Politics. It’s an ugly word in social media circles. All the so-called “gurus” advise against talking about it.
Too controversial. You could alienate your friends and prospects. Neck and neck with religion, it is the topic to avoid at cocktail parties. Keep everything positive. Be nice. Show people you care about them. Provide value…I get it already!
But some of us who really care think decisions made and actions taken by elected (and appointed) officials are extremely relevant, not only to our business and personal lives but also to those of our children and grandchildren. If that is indeed true, why is the subject really taboo? Are we “burying our heads in the sand” to avoid confrontation? Are we too busy to become sufficiently interested and informed? Are we so alienated by “government” in general that we see no difference between the parties? Is losing a current client or prospect more important than losing a future?
Admittedly, I’m a political junkie, but I am also a business consultant, real estate broker, homeowner and taxpayer. I’m single and have no kids, but most of my friends are married or divorced parents. I can tell you in no uncertain terms that politics matters to us, and it probably should to you as well. Every day, it impacts our income, health, safety and overall quality of life–and it will continue to do so indefinitely.
Now, more than ever, there are significant differences between mainstream political parties and candidates in the US. To ignore these differences and hope for the best is both naive and dangerous. Are you immune to political outcomes? If you’d prefer a middle ground to an extreme, shouldn’t you let that be known? Don’t you want to be heard? Our choices today will affect us for decades to come. We’d better choose wisely.
In a way, the recent economic downturn and associated rancor has been good for the country. It has opened a dialogue on the role of government in a free and democratic society. It has sparked discussions about liberty, the Constitution, the plight of the poor, business and governmental ethics and many other important issues. For a former political science major who writes a blog called “The Bigger Picture”, this is good news!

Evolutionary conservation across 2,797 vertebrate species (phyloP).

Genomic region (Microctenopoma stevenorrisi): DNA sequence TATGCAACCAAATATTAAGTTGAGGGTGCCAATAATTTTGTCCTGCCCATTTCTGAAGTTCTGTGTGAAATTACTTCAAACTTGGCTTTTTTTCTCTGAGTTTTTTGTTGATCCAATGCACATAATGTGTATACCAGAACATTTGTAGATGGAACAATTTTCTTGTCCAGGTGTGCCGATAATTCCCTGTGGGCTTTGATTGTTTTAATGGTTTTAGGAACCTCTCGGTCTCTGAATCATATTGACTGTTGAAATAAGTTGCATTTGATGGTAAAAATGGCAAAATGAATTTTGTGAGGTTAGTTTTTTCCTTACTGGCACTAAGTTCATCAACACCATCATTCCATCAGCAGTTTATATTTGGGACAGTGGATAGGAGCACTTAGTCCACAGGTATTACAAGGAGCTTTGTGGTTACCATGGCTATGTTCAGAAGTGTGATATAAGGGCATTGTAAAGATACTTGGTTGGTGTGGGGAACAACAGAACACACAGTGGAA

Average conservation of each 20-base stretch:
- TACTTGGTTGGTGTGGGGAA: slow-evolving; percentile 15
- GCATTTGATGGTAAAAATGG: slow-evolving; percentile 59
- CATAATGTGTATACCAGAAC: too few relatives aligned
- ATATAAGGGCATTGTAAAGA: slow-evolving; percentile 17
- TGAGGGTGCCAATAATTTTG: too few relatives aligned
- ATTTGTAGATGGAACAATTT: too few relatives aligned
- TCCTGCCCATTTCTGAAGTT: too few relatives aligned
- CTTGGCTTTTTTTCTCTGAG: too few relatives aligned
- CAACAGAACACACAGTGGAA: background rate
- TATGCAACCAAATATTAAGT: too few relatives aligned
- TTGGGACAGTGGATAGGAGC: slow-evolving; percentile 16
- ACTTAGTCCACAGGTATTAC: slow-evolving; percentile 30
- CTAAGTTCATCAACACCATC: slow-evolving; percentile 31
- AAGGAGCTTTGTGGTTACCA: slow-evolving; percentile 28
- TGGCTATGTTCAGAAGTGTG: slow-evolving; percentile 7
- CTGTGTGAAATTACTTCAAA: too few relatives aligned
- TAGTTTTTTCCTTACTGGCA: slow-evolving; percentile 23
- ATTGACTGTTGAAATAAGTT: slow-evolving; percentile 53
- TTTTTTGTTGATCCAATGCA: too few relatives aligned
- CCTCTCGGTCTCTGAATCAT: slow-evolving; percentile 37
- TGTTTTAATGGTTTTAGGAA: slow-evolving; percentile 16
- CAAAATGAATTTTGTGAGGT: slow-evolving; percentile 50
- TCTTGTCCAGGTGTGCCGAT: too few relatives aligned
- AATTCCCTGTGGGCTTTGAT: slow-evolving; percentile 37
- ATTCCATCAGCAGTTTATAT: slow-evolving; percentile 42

The bad news is that as ideological gaps widen, the level of participation increases and an already heated dialogue intensifies. In such an environment, political passion tends to overtake logical debate. This is where I agree with the social media experts who caution me about mixing business and politics on Facebook, Twitter and other venues. Screaming louder won’t solve anything. Personal attacks are both petty and counterproductive. I will lose you if you think I’m a total jerk!
I contend, however, that there is a relatively “safe zone” when it comes to discussing politics via social media. Democrats, Republicans, Independents, Libertarians, Socialists, Communists–labels don’t matter in this context. Here’s what does:
- Be polite.
- Be calm.
- Be prepared.
- Don’t take it personally.
- Disagree respectfully.
- Find some common ground (if at all possible).
- Part as friends (or at least don’t shoot each other!).
I understand that this is a difficult task, especially when diametrically opposed viewpoints collide. If both sides agree to all of the rules, however, it’s the only possible way to successfully mix the “oil and water” called politics and social media.
I would never recommend a focus on politics for my business clients–it’s quite obvious that they should concentrate on their core missions and value propositions. If, on the other hand, a political discussion becomes relevant to their company, customers or community, I would hope that they would feel empowered to express themselves in both a compelling and civil manner.
Taking a stand on key political issues via social media is clearly dangerous in a business sense, but absolutely critical to “The Bigger Picture”.